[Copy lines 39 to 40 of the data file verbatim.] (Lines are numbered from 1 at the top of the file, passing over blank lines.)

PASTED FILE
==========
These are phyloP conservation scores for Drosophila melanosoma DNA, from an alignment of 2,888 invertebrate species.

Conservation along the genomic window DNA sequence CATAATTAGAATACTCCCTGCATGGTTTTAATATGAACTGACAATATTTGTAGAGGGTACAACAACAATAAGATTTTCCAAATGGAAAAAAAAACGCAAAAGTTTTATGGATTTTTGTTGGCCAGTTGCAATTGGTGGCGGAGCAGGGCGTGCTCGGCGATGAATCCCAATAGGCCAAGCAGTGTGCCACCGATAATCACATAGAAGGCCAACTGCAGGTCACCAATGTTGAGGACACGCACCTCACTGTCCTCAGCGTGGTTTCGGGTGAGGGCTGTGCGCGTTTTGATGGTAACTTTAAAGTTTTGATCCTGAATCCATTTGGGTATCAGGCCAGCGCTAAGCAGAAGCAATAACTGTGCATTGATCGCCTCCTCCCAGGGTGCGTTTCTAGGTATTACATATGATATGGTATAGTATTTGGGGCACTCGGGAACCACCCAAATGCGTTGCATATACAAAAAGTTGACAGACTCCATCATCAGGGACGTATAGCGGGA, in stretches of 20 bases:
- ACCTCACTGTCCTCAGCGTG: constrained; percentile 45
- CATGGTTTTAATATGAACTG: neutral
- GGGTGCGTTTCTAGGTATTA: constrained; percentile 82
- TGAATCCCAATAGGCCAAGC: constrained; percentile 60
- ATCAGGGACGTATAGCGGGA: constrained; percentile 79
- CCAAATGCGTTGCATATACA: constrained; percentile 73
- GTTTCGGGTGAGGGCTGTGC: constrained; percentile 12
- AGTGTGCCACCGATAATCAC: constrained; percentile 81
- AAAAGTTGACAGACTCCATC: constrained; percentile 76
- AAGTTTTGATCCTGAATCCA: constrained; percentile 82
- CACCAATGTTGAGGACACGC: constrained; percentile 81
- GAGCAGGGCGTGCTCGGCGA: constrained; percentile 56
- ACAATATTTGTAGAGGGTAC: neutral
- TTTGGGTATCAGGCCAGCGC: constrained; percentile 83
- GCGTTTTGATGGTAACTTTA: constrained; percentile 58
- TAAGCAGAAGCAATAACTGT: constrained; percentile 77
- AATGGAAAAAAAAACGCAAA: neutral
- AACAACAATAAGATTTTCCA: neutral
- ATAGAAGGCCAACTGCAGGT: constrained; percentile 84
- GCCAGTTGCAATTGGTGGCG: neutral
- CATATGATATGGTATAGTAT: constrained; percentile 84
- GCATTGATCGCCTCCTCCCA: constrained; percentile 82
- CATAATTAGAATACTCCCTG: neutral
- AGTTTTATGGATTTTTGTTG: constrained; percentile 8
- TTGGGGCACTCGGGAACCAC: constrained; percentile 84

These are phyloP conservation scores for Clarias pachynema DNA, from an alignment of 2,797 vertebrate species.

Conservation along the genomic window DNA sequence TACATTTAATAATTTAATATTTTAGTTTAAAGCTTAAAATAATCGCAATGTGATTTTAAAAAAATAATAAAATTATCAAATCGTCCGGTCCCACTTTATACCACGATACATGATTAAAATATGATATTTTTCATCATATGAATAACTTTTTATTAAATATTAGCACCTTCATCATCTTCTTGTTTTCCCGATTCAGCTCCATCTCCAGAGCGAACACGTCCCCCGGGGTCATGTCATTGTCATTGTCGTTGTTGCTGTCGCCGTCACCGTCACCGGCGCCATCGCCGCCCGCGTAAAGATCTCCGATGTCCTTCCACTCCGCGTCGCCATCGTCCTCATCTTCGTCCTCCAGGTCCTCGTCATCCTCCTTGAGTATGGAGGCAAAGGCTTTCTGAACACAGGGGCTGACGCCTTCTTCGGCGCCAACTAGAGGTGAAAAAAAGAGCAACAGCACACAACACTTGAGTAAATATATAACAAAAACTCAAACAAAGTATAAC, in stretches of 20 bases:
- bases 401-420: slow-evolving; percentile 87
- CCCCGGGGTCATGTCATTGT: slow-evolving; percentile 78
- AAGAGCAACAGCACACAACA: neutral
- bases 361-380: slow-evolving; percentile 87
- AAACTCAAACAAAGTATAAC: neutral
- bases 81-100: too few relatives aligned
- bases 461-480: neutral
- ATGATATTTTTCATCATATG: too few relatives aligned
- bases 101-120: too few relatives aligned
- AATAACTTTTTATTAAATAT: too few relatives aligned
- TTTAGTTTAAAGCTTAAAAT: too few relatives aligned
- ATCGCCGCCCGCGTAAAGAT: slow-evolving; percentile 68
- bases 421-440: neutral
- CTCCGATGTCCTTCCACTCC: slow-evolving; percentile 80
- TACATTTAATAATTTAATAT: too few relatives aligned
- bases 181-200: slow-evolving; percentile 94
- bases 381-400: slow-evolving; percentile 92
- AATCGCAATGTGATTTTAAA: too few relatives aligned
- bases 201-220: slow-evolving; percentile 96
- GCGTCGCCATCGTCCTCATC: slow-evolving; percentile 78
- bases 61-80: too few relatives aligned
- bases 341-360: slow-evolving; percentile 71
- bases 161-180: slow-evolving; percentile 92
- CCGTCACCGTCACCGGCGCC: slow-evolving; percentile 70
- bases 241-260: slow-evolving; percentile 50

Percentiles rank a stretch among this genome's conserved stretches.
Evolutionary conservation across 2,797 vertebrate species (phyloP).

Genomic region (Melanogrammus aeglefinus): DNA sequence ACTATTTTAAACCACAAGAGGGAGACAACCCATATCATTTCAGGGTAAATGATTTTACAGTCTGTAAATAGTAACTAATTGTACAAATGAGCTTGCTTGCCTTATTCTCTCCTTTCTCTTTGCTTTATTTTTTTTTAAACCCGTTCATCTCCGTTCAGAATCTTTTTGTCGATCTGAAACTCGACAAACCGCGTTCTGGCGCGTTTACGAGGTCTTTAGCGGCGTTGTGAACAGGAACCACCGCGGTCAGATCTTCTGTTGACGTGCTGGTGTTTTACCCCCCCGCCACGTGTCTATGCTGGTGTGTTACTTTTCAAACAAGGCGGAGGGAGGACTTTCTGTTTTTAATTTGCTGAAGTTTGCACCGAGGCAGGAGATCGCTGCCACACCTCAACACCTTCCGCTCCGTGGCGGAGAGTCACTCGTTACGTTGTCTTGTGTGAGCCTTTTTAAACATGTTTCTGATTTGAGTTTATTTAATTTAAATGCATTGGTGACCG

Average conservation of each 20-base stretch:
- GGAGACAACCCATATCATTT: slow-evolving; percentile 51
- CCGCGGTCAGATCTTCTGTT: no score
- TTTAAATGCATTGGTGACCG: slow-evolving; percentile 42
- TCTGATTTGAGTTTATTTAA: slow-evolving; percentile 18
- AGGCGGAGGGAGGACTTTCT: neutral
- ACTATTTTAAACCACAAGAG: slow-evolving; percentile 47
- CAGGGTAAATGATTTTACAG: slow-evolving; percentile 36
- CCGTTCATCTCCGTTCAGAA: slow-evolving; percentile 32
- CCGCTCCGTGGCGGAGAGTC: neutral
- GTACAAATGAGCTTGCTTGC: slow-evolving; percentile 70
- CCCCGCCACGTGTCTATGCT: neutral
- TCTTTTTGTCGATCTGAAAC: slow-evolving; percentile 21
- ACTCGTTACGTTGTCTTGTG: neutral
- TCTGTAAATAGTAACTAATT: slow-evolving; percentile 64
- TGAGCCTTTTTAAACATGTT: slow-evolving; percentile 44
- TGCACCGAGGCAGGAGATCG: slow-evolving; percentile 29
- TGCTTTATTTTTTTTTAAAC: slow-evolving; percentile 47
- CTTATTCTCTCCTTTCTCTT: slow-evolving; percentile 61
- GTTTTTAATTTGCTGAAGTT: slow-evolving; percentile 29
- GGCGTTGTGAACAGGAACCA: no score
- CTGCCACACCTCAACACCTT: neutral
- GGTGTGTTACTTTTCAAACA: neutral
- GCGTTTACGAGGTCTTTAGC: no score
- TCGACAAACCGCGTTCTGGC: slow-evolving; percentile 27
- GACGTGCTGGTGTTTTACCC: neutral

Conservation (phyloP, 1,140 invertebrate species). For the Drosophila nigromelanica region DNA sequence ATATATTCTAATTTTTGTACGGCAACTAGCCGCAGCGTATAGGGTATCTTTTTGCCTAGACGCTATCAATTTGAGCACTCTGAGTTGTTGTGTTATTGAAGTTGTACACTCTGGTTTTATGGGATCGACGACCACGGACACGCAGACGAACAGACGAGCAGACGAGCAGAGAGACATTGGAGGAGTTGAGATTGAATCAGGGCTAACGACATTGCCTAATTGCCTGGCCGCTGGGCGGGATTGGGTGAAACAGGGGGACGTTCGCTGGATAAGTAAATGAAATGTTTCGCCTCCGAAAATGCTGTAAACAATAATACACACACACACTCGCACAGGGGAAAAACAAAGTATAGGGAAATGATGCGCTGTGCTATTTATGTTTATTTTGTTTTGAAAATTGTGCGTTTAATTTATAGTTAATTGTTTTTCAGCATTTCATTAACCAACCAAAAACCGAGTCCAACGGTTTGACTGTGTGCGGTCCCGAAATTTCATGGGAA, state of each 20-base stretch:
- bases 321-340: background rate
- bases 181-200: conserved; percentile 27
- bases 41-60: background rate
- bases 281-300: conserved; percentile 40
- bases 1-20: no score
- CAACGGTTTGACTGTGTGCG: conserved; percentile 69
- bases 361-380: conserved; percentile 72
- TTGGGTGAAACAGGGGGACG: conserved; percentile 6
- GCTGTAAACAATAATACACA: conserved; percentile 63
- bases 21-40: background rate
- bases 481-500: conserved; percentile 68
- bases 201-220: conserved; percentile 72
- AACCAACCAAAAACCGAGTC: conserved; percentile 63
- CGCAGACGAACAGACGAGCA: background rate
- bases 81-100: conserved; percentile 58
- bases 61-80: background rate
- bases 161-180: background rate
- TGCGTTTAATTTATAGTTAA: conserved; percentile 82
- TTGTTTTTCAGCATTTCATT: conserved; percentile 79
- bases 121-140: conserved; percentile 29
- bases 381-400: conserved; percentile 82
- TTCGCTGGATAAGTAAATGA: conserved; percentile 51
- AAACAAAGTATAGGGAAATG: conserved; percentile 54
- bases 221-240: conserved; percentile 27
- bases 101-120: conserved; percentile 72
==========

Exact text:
- AATAACTTTTTATTAAATAT: too few relatives aligned
- TTTAGTTTAAAGCTTAAAAT: too few relatives aligned